Professor Pat Roberts retires after teaching students the importance of words

Despite numerous run-ins with cars over the years, Pat Roberts still has a passion for running and cycling. Now that she’s retired from the School of Law, she may be trading her road bike for a mountain bike and heading to the wilds of Southern Utah to explore the sandstone and red-rock desert where her daughter gives guided mountain bike tours.

“I will miss my students,” she said. “The feeling that I have successfully explained a difficult concept is extremely rewarding.”

In 1987, Roberts set the North Carolina state record for Masters in the 10-miler and was voted N.C. Female Masters Runner of the Year by the N.C. Road Runners Association. Later she became a cyclist and finished third in her age division at the Worlds Masters Race in Austria in 2002. She is a 10-time National Champion in her age division.

An Ohio native, Roberts moved to Winston-Salem in 1977 from Columbus, Ohio, with her then-husband Tom Roberts, who was hired to teach at the law school and is also retiring this summer. The Robertses were close friends with the now-retired David Shores and his wife. David and Tom worked together at the same law firm in Ohio.

Hired initially as an adjunct when her children were small, Pat Roberts soon became a part-time and later a tenured professor. She is a well-respected teacher and scholar in the subjects of Property, Decedents’ Estates, and Trusts and Donative Transfers. She is a co-author of a casebook on Decedents Estates and Trusts, which is in its seventh edition.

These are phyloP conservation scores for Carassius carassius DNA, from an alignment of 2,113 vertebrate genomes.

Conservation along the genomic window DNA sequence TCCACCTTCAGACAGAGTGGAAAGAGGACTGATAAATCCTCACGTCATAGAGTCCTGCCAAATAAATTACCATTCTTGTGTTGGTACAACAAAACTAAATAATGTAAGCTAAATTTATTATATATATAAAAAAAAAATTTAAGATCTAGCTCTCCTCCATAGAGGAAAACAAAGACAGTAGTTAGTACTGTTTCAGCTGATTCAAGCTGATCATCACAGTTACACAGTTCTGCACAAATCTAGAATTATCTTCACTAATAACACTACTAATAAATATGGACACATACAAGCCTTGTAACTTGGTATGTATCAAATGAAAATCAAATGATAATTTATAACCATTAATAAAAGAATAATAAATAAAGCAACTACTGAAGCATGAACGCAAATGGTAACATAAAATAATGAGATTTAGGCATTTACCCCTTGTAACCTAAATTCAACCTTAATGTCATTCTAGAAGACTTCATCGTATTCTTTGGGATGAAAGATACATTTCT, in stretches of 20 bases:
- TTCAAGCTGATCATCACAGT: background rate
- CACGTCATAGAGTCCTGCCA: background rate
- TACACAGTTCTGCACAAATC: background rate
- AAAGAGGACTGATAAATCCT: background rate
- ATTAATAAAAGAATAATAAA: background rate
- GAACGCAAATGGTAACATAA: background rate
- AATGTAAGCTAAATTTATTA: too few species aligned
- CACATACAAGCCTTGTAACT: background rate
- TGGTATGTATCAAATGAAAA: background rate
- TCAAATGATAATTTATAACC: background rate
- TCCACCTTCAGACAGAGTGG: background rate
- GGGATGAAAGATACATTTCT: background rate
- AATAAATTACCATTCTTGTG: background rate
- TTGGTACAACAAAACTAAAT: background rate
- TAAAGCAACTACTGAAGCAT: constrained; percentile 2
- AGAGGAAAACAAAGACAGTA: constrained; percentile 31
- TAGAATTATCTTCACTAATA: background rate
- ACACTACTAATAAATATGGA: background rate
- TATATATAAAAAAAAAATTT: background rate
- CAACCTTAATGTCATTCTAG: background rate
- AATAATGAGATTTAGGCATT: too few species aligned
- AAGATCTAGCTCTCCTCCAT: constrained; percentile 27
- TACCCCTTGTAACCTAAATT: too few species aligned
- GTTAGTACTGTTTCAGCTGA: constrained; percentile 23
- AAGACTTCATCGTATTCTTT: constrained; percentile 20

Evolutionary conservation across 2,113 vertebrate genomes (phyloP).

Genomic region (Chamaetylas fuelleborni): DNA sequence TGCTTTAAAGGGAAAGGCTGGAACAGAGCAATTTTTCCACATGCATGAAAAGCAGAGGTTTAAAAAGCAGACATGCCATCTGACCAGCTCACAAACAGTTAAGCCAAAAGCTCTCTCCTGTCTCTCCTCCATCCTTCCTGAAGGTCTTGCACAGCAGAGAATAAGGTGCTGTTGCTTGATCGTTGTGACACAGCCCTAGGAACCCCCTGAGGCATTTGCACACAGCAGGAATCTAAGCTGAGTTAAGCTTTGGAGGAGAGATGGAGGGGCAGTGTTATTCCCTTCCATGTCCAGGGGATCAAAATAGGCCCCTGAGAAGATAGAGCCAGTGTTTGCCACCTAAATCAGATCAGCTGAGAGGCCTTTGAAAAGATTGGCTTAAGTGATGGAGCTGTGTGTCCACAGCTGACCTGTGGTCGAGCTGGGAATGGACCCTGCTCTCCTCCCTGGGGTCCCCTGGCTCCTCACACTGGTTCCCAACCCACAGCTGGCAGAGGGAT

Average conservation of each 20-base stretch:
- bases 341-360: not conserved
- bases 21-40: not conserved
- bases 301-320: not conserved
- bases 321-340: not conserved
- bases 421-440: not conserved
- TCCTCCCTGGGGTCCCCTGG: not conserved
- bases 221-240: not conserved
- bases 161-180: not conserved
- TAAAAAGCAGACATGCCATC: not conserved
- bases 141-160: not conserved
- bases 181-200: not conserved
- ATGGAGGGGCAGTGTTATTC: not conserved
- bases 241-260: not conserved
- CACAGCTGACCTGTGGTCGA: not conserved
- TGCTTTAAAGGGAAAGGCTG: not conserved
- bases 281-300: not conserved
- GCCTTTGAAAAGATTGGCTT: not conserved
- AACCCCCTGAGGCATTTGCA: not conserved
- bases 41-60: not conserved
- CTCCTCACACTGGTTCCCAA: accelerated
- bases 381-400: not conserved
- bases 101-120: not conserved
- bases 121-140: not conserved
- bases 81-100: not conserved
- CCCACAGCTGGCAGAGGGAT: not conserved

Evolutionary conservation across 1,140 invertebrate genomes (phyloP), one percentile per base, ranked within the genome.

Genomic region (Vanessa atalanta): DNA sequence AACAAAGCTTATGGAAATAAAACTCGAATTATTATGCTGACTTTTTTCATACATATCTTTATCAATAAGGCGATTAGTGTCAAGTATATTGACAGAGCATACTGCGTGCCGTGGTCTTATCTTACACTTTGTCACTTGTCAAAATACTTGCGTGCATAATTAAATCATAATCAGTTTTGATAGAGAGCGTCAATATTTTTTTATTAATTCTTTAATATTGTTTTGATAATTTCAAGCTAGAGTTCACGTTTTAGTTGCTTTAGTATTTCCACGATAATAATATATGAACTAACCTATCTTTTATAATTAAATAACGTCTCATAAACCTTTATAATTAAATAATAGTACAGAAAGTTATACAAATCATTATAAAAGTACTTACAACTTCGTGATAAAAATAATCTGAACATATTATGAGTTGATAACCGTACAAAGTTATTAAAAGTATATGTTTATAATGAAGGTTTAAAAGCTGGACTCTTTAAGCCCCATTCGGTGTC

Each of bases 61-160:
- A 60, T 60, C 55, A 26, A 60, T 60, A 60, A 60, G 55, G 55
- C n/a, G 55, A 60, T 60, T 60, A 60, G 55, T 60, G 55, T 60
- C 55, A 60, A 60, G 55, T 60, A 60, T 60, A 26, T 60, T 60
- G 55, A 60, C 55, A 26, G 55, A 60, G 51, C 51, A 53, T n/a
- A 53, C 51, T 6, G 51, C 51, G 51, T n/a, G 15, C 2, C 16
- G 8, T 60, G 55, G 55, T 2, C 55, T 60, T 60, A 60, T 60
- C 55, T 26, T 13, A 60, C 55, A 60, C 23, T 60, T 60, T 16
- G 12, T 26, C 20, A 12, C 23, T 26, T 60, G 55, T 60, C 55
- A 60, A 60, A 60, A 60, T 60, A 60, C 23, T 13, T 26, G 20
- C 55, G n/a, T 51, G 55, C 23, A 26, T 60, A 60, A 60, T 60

“I think the most important skill that I taught was the ability to recognize and avoid drafting ambiguous language,” she said. “Often language seems unambiguous, but when applied to particular facts, usually involving an unexpected order of deaths, the drafting gives rise to litigation because of the ambiguity. The end result can leave an otherwise harmonious family torn apart. This is one of the worst things a lawyer can do.”

Roberts has received the School of Law’s Joseph Branch Excellence in Teaching Award as well as the Wake Forest Jurist Excellence in Teaching Award.

She is a longtime member of the law school’s admissions committee and has been involved in preparing students for the bar examination. In 2000, she was elected to become a member of the American College of Trusts and Estates Counsel.

Categories: Faculty, School of Law